Anyways, we need to address the issue of the undereducation of Philadelphians. The life outcome for a child in the Philly school system is highly dependent on the parent. If the parent is aware enough and savvy enoug, their child will get into the right charter schools and eventually the right high school. Then that child will be just as equiped for the real world as their suburban counterparts. If the parent is undereducated themself, chances are they don't know what are the better options are, they won't be able to take a bigger part in the their child's education. Thus their child will be just as doomed as they are. Thus continuing the downward spiral.

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4. Anonymous said... on Nov 26, 2009 at 04:01AM

“Im glad "Deep" pointed out the obvious to the author (since the obvious tends to escape him regularly). Many, if not most social issues start with the parents. Parents need to be held responsible for their own children and need to take an interest in their education. This author without fail expects the rest of society and the government to take on the burden of irresponsible citizens of this country. People make their own personal choices in life. It is high time people start taking responsibility for those choices. Unfortuantely the progressive liberals in this country are responsible for this type of "Not my problem, let someone else take care of it" attitude.”

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5. Seth said... on Dec 3, 2009 at 09:55AM

“To Anonymous #1, the author in my mind makes a direct connection between illiteracy and the inability to participate fully in a constructive debate about substantive issues that affect our society. That said, So where are we now? the author is pointing out the fact that those of us who are illiterate won't be able to follow Mr. Beck's advice to read a book and form our own conclusions. Which then will leave those same illiterate people hanging on his (and Olbermann's, and Matthew's and O'Reilly's) every word, counting it as truth, unable to compare what they say to other sources. Lastly, Deep and Anonymous #4, I agree with you that success starts in the home. However, how is it that you suggest we hold parents responsible for their children, and their disinterest in the education of such children? Remember, we are talking about children. We live in a society where the marginalized, poor, and most easily harmed tend to be children whose parent's don't care. Innocent children.”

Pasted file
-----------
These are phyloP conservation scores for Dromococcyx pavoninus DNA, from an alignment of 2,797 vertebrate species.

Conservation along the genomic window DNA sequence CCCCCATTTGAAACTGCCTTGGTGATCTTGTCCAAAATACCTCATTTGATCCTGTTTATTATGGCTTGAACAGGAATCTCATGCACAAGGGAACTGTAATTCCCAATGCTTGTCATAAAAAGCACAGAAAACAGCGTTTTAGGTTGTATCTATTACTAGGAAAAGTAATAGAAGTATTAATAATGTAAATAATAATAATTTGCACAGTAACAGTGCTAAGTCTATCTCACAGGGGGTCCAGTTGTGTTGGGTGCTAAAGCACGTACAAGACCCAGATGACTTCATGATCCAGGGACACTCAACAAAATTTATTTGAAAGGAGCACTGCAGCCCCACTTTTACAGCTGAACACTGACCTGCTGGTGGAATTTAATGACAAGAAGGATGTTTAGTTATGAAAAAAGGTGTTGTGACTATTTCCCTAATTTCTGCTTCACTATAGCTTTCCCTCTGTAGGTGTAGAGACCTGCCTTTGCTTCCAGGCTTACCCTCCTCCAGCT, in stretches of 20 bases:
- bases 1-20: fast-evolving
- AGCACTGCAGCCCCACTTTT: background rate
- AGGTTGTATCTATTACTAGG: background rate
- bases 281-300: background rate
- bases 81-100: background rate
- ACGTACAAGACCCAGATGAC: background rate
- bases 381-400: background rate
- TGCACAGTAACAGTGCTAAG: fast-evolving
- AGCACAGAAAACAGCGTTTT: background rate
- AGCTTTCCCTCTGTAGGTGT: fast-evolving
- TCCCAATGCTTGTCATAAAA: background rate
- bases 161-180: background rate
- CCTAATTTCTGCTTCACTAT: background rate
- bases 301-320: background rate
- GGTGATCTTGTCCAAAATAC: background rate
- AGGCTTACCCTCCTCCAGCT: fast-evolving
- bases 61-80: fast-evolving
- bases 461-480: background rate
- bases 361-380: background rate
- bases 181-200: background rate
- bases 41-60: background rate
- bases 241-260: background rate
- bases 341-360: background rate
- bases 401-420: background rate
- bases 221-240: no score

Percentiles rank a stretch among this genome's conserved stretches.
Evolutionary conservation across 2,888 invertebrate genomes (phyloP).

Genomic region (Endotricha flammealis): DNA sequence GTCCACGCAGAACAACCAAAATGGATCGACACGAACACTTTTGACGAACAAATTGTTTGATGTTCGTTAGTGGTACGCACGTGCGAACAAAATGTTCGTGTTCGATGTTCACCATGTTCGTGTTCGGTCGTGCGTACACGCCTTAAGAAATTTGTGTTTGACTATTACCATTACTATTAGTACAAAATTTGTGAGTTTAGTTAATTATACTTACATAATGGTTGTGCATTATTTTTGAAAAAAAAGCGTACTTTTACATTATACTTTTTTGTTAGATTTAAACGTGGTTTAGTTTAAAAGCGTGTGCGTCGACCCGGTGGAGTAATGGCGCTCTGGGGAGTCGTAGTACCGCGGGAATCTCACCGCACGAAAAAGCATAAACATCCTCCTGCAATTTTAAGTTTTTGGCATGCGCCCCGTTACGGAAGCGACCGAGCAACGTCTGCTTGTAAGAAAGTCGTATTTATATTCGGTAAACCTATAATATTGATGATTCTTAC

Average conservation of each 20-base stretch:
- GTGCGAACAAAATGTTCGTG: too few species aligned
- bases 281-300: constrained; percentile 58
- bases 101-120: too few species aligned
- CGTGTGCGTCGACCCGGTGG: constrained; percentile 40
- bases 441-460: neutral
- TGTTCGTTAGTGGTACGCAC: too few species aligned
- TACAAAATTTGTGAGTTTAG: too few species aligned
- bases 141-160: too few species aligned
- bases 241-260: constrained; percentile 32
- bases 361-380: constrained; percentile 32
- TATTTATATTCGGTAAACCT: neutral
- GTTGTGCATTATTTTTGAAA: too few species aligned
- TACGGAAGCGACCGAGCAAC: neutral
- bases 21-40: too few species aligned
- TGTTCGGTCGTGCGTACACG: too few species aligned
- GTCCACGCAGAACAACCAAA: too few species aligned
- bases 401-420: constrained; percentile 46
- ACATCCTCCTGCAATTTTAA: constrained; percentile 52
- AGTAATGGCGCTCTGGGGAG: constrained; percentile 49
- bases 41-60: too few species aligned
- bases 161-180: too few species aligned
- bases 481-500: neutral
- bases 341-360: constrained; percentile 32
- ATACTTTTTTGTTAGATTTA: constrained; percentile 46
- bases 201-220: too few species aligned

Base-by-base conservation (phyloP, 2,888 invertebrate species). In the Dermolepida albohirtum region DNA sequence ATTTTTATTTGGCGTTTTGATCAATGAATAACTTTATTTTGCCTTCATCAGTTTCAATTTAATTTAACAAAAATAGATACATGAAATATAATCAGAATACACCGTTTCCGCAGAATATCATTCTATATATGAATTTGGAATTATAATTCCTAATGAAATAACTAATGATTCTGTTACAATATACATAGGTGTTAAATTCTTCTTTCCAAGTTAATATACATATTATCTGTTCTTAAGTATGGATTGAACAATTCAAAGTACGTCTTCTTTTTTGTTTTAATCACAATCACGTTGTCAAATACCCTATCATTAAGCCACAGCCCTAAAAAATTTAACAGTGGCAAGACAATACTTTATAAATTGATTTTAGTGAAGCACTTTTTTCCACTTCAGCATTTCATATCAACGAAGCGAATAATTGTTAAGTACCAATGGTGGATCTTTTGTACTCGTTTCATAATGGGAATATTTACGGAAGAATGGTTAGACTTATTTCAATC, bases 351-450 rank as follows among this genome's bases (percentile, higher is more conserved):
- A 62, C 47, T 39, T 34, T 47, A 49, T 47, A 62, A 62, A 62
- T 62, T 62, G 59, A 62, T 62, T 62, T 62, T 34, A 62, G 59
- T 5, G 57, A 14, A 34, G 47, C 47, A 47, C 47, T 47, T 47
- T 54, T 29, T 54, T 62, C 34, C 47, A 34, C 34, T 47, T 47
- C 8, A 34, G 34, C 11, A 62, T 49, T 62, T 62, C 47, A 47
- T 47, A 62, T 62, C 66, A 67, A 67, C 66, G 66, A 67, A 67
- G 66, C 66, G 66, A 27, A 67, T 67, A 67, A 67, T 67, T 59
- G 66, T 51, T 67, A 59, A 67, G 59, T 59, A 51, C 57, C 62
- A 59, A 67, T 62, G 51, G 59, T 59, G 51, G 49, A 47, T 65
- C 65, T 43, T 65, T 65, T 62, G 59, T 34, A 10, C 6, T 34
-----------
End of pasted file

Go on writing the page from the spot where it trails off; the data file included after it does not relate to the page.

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6. Seth said... on Dec 3, 2009 at 10:02AM

“...Are we to allow them to fall by the wayside because of the failures of their parents? Or will we do the best to make sure what they are offered is the best education available, regardless of location, economic status, race, so on and so forth?

Now for some action...
Join the Philadelphia Young Democrats on Thursday, December 3rd at 7:00pm for a thought provoking forum on literacy and education. There are an estimated 400,000 adults living in Philadelphia with low literacy skills. In addition, there are tens of thousands of out-of-school youths without the necessary literacy skills needed to function fully in society. Let's discuss the politics of education by addressing questions of culture and race, access, policy.
We'll be at Sweeten Alumni House (UPENN) 3533 Locust Walk. Entrance at 34th and Walnut.”